Spotlight: Econ Op-eds in Summary (Week ended 7th July' 21)

21-7-8

Snapshots


1. Forex crisis, plea for calmness in national interest, and need for getting IMF-driven bailout

By: Dr. W.A Wijewardena


· The Central Bank Governor recently reiterated the government’s ability to pay off it’s foreign debt obligations in the coming years, dismissing negative claims made by media outlets. According to the governor, the Central Bank is in discussion with bilateral partners to obtain additional funding while awaiting the disbursement of IMFs SDR allocations in order to reduce pressure on foreign reserves. The statement also showed reluctance to obtain financing facilities from the IMF.


· Sri Lanka had had to be bailed out by the IMF on numerous occasions, the first of it being in 1988, when reserves fell to critically low levels. In 2008, Sri Lanka went to the IMF yet again, as additional foreign currency was needed to repay off weapons being used in the war. To deal with this, roadshows were conducted to try to attract additional funding given low foreign reserves, however, this option did not prove to be successful.


· The government’s current strategy of Modern Monetary Theory has resulted in speculation on the exchange rate, increasing pressure for depreciation, with the Monetary Board being responsible in preventing such instability in the currency. The current dismal economic situation is nothing new for the country, having experienced it in the past. But these past experiences should serve as a learning experience to prevent a calamity from occurring.


For the full article – Refer Daily FT



2. Inappropriate economic policies in a weak state of the economy

By Nimal Sanderatne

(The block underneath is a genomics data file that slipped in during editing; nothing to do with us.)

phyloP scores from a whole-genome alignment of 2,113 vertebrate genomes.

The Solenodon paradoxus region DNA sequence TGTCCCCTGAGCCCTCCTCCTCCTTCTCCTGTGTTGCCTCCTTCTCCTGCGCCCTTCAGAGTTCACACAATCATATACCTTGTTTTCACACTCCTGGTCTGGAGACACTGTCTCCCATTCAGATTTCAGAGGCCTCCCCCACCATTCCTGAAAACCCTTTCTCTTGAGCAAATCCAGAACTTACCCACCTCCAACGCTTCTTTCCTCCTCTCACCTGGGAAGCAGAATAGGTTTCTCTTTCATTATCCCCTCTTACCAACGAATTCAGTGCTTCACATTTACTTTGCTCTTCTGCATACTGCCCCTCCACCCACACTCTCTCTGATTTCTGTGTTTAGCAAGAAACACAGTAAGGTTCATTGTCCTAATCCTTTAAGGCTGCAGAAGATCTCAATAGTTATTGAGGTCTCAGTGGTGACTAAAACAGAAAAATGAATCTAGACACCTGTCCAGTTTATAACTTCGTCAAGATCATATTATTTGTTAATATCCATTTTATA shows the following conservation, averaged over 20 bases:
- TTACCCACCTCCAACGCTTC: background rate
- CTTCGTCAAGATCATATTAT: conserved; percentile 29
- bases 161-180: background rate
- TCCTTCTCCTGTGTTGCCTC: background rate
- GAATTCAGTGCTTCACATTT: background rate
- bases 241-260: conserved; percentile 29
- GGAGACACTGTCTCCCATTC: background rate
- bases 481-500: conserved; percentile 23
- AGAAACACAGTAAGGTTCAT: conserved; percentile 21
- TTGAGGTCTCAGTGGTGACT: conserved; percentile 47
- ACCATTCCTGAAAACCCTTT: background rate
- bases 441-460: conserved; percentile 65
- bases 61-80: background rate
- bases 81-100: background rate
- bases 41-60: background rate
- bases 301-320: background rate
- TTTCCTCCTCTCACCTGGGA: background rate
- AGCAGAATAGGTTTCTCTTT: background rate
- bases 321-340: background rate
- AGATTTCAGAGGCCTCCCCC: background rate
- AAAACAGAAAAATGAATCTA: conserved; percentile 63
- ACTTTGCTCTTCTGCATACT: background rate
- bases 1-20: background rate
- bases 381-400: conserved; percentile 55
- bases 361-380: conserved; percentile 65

· The recent economic policies which would adversely affect agriculture seems to be adding on to Sri Lanka’s economic woes. These policies will directly depress incomes, increase prices of consumer goods, decrease food availability as well as aggravate poverty and starvation. It would further divert the country away from self-sufficiency in food production.


· The recent fertilizer ban is expected to reduce local food production and export crops such as tea, ultimately affecting the country’s export earnings. Food imports will rise as local production would be insufficient to meet the demand increasing the import costs. All while the GSP plus concession by the EU is at risk.


· There is no argument that organic food is best for health as well as the environment. However, totally relying on organic food will lead to severe food shortages. Sri Lanka could promote organic food for a niche market with a higher price, but in order to avoid severe shortages, Sri Lanka will have to rely on chemical fertilizer. Partial organic and inorganic farming is most suitable under given circumstances.


For the full article – Refer The Sunday Times



(Compiled by: Promodhya Abeysekara, Malitha Goonerathne & Mariyan Perera)

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